A properly adjusted clutch takes a fair bit of arm-push to engage it. If you can push the lever forward easily, then the clutch is in bad need of an adjustment in the very least.


If your Kohler engine is not blowing blue smoke out the exhaust, then it is likely OK. Focus on the clutch and drive belt situation first.
 

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fordeverpower said:
hydriv, i looked at the clutch and it is junk, the air gap is excessive and there is an old belt wedged between motor and clutch assembly.
You shouldn't jump to conclusions, I don't see anything about that clutch that suggests is it junk and if you treat it as junk you'll be shelling out a couple hundred dollars or more to make it right. Those mechanical clutches are very reliable and inexpensive to maintain. Most likely it needs nothing more than adjustment. The adjustment can seem complicated the first time you do it but it really is quite simple once you get the hang of it. Download the clutch adjustment manual from the tech section and read it carefully and follow the directions carefully. If you don't understand something ask. Most importantly don't put a big pair of channel locks on that big hex nut or you'll be buying a new one.
 

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I agree with Bart's assessment ... no obvious big problem with that clutch. Might want adjustment and sure the old belt shards could come out. Give her some attention and it will likely not take much to get in peak condition.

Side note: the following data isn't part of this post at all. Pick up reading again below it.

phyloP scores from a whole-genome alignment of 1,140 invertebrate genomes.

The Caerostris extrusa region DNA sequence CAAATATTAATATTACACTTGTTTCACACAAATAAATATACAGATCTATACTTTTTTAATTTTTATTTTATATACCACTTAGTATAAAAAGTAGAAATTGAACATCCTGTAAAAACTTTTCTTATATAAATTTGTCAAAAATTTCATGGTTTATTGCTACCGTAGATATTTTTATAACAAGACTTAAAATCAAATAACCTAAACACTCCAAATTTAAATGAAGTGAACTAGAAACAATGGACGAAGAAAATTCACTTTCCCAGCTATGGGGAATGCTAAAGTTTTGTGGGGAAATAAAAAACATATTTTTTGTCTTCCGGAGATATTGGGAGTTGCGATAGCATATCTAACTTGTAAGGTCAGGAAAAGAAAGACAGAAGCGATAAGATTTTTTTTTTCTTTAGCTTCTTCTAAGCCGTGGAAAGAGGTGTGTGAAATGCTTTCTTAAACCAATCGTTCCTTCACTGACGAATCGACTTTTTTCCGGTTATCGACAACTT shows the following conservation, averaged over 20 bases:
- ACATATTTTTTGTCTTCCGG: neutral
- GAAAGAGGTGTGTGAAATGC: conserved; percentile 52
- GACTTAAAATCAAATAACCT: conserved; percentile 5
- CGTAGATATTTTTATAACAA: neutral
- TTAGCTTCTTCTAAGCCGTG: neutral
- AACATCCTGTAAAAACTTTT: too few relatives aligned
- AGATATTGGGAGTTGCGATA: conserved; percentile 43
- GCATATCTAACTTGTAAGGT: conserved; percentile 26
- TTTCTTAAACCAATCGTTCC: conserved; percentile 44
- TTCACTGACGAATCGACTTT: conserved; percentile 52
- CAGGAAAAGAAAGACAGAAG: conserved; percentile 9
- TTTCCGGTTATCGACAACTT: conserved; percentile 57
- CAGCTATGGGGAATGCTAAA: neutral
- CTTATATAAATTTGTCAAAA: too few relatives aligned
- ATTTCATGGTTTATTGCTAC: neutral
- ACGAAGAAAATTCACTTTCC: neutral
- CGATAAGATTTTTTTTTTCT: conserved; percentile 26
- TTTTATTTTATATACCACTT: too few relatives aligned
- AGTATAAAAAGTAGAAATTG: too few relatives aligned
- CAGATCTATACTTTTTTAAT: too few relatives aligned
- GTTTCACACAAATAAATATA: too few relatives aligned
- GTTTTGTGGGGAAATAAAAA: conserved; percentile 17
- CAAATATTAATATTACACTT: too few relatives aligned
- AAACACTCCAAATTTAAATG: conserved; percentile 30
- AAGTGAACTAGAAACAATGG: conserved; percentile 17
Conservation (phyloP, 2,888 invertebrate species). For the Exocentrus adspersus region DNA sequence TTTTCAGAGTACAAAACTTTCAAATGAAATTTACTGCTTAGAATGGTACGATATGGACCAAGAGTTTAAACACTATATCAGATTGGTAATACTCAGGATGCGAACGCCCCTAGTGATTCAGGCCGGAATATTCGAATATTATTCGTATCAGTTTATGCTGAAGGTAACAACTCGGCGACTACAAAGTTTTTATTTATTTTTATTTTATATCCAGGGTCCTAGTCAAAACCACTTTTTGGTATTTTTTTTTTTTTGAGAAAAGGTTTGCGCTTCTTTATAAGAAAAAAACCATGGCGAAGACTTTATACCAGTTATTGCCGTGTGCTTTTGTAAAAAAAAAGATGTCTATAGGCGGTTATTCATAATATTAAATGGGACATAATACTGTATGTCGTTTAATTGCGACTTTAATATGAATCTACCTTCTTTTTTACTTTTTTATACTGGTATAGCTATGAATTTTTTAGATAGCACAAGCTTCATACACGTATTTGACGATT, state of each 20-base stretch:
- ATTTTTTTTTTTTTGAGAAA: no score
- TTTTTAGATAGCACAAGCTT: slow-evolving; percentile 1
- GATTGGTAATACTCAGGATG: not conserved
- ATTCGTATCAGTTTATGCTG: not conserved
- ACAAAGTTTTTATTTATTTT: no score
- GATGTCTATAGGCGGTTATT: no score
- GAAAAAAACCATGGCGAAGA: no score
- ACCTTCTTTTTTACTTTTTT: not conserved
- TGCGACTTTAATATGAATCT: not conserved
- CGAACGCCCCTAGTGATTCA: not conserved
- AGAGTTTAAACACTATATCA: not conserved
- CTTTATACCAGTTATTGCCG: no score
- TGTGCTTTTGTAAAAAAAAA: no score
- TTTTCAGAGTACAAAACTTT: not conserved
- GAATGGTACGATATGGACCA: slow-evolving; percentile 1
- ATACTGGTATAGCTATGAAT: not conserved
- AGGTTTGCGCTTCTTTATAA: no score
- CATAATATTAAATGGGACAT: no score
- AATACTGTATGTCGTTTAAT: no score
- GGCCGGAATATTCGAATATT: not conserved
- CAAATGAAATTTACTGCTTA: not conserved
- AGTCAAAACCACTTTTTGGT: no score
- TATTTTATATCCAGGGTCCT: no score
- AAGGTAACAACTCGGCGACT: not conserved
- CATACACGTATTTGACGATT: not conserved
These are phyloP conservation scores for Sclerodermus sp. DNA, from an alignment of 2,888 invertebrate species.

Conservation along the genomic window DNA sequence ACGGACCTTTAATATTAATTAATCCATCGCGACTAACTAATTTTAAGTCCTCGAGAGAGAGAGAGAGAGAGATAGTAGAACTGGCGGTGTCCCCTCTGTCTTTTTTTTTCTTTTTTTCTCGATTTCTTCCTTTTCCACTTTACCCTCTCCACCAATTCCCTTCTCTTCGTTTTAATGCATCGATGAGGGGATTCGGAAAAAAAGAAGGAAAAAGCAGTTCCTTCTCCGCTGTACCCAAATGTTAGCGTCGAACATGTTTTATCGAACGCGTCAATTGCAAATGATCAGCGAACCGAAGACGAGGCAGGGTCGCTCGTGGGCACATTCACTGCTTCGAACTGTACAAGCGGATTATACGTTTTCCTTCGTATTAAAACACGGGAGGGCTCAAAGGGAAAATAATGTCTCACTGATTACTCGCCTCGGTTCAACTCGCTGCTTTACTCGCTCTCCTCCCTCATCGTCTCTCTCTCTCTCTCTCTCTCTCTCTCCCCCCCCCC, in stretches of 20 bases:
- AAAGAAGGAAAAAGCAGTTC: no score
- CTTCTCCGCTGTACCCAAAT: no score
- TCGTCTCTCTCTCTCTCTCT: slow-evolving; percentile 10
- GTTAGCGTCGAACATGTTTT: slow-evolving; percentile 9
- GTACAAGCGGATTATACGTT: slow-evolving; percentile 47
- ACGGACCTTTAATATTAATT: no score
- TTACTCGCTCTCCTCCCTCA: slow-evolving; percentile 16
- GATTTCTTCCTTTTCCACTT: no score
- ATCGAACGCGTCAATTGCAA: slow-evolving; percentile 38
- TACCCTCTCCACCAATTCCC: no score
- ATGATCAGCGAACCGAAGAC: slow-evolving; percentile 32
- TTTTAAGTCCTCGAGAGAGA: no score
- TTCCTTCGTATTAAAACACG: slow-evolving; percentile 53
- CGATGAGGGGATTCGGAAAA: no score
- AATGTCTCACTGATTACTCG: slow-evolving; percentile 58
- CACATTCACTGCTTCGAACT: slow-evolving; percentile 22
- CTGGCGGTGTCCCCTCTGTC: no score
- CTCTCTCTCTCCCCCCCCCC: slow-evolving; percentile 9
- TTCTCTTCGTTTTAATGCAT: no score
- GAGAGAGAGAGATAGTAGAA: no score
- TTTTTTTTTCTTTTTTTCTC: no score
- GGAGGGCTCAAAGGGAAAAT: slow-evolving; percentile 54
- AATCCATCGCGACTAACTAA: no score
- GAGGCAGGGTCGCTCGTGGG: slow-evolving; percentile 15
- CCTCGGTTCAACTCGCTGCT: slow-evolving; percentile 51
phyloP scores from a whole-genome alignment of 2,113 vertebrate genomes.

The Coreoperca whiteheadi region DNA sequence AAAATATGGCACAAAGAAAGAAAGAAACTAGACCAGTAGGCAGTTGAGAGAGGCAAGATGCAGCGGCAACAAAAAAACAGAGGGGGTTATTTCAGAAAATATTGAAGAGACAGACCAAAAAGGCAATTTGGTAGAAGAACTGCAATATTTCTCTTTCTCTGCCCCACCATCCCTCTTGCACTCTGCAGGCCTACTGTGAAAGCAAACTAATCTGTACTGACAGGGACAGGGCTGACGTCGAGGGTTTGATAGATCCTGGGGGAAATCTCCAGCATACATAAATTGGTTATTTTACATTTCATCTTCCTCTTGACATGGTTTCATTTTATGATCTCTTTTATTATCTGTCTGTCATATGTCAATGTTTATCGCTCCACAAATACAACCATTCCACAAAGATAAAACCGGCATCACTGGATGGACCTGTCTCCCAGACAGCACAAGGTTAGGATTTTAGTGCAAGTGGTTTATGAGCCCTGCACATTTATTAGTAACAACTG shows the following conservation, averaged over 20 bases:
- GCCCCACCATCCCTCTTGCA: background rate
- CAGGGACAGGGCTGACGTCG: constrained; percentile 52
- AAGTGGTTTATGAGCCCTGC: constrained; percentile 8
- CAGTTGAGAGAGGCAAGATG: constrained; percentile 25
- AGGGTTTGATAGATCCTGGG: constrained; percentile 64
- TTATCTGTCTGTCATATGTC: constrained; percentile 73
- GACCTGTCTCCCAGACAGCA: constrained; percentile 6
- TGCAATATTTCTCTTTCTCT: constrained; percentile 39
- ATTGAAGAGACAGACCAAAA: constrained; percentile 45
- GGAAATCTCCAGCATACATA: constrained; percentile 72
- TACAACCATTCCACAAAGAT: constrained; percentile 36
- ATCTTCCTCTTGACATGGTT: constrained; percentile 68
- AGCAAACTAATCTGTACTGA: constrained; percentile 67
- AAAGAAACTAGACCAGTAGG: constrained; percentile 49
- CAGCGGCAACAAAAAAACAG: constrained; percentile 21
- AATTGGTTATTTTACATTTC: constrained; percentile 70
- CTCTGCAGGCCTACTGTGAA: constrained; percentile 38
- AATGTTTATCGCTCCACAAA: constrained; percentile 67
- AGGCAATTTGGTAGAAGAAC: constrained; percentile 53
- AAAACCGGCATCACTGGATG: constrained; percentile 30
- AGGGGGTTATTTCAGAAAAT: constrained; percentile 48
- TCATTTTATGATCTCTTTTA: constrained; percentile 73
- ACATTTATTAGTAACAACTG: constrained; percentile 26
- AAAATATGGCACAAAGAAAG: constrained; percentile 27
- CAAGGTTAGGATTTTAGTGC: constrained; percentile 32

If the issue is only with the mower deck ... not the engine losing RPM ... then stay on track with the clutch and belt tension. That Kohler will cut 12" of grass and be happy doing it. And yes a good running 444 will handle a 48" snowblower quite nicely ... which really demands a lot of torque.

The symptom does, however, sound a bit like another condition if the engine is losing RPM. Improper point gap alone can make the Kohler K very weak.

Also, ensure the engine top speed is set to run at 3600 or a little below. I encounter tractors that are trying to run 4000+ ... which the Kohler seems happy doing (but a bit noisy). Problem is, the HP to run the hydraulic system goes up fast as the speed increases. At these RPM, you might be able to run the travel or the mower deck, but do them together and the engine seems weak because it can't keep up with the hydraulic demand at that engine speed.

Good luck with the next steps on diagnosis ... most new owner's learn to love these machines quickly ... to the point they begin to breed on the property.


Brian
 

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You have an EZ Adjust clutch that appears to be in very good condition. Some previous owner was apparently not very good at maintenance. Just remove what's left of the old drive belt and make an adjustment to the clutch to close up the air gap. The disc looks fairly new. If you get the adjustment done correctly, then the clutch slippage will be a thing of the past and the blades won't stop turning, as they do currently.

I want you to keep in mind that you likely own a machine that has not been properly maintained. It is going to have certain issues due to the neglect but if you stick with it...learn more about it.......work with the members here ......read the FAQ's ........make use of the TECH Library.....you will become another believer in these tractors just like the rest us. Don't blame the machine........blame the fools that failed to keep it in proper working order.